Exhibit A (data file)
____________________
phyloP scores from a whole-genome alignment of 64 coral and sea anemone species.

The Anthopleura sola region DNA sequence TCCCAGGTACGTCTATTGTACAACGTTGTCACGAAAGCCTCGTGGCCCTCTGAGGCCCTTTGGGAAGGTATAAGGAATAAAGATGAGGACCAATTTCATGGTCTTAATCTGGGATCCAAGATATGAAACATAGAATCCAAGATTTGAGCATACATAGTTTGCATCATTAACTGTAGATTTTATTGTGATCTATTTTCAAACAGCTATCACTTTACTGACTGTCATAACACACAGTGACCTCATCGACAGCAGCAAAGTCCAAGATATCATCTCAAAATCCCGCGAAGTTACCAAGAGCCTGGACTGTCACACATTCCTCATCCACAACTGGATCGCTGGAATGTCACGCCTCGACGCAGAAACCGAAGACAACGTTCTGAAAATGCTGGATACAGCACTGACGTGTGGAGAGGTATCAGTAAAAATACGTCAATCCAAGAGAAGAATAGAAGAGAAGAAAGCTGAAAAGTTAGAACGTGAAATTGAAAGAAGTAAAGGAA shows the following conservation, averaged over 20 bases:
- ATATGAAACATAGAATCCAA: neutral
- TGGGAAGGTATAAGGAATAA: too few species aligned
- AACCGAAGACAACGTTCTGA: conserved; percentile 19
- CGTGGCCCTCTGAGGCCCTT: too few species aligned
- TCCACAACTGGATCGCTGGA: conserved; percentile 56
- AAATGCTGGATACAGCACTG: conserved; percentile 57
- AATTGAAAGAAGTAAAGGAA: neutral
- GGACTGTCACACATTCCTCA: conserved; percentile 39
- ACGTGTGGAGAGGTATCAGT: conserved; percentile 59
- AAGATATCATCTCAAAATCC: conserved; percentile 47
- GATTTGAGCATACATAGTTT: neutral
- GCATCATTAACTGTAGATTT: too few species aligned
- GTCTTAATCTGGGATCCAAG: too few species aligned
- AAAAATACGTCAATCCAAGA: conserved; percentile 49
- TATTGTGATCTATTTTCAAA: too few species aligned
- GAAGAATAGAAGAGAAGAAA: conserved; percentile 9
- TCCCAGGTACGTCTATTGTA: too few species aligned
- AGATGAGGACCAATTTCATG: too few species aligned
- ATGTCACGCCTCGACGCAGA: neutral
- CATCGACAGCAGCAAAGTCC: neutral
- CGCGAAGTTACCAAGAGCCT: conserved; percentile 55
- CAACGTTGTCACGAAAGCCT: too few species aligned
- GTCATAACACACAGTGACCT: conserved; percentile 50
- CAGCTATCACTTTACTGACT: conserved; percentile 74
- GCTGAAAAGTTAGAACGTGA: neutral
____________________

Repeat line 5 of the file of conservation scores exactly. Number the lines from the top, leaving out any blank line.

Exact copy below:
- AACCGAAGACAACGTTCTGA: conserved; percentile 19